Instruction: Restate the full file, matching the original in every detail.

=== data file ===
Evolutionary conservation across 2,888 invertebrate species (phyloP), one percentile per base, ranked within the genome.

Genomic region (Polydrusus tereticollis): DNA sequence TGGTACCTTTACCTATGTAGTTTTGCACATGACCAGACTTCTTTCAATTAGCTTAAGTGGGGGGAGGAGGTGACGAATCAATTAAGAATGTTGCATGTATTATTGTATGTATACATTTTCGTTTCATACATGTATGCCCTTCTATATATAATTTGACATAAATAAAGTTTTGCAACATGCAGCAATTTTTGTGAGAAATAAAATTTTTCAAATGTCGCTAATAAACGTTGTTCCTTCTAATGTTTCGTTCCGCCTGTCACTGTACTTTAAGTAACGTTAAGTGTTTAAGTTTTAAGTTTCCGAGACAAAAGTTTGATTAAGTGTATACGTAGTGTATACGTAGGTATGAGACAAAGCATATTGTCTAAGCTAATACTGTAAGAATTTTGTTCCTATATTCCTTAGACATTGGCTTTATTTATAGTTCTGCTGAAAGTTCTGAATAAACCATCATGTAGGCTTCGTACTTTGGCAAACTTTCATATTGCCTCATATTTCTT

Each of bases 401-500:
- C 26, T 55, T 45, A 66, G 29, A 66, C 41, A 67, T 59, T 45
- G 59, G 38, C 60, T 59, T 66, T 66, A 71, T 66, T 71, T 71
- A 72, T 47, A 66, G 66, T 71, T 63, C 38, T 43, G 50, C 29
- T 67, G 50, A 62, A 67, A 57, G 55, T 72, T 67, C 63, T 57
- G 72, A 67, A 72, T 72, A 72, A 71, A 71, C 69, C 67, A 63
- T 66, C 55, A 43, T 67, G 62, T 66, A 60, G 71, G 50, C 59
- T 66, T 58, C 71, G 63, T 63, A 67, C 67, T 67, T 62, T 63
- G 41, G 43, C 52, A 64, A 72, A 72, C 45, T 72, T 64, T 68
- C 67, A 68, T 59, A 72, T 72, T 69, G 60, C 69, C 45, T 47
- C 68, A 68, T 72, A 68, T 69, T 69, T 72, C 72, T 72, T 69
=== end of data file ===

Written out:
Evolutionary conservation across 2,888 invertebrate species (phyloP), one percentile per base, ranked within the genome.

Genomic region (Polydrusus tereticollis): DNA sequence TGGTACCTTTACCTATGTAGTTTTGCACATGACCAGACTTCTTTCAATTAGCTTAAGTGGGGGGAGGAGGTGACGAATCAATTAAGAATGTTGCATGTATTATTGTATGTATACATTTTCGTTTCATACATGTATGCCCTTCTATATATAATTTGACATAAATAAAGTTTTGCAACATGCAGCAATTTTTGTGAGAAATAAAATTTTTCAAATGTCGCTAATAAACGTTGTTCCTTCTAATGTTTCGTTCCGCCTGTCACTGTACTTTAAGTAACGTTAAGTGTTTAAGTTTTAAGTTTCCGAGACAAAAGTTTGATTAAGTGTATACGTAGTGTATACGTAGGTATGAGACAAAGCATATTGTCTAAGCTAATACTGTAAGAATTTTGTTCCTATATTCCTTAGACATTGGCTTTATTTATAGTTCTGCTGAAAGTTCTGAATAAACCATCATGTAGGCTTCGTACTTTGGCAAACTTTCATATTGCCTCATATTTCTT

Each of bases 401-500:
- C 26, T 55, T 45, A 66, G 29, A 66, C 41, A 67, T 59, T 45
- G 59, G 38, C 60, T 59, T 66, T 66, A 71, T 66, T 71, T 71
- A 72, T 47, A 66, G 66, T 71, T 63, C 38, T 43, G 50, C 29
- T 67, G 50, A 62, A 67, A 57, G 55, T 72, T 67, C 63, T 57
- G 72, A 67, A 72, T 72, A 72, A 71, A 71, C 69, C 67, A 63
- T 66, C 55, A 43, T 67, G 62, T 66, A 60, G 71, G 50, C 59
- T 66, T 58, C 71, G 63, T 63, A 67, C 67, T 67, T 62, T 63
- G 41, G 43, C 52, A 64, A 72, A 72, C 45, T 72, T 64, T 68
- C 67, A 68, T 59, A 72, T 72, T 69, G 60, C 69, C 45, T 47
- C 68, A 68, T 72, A 68, T 69, T 69, T 72, C 72, T 72, T 69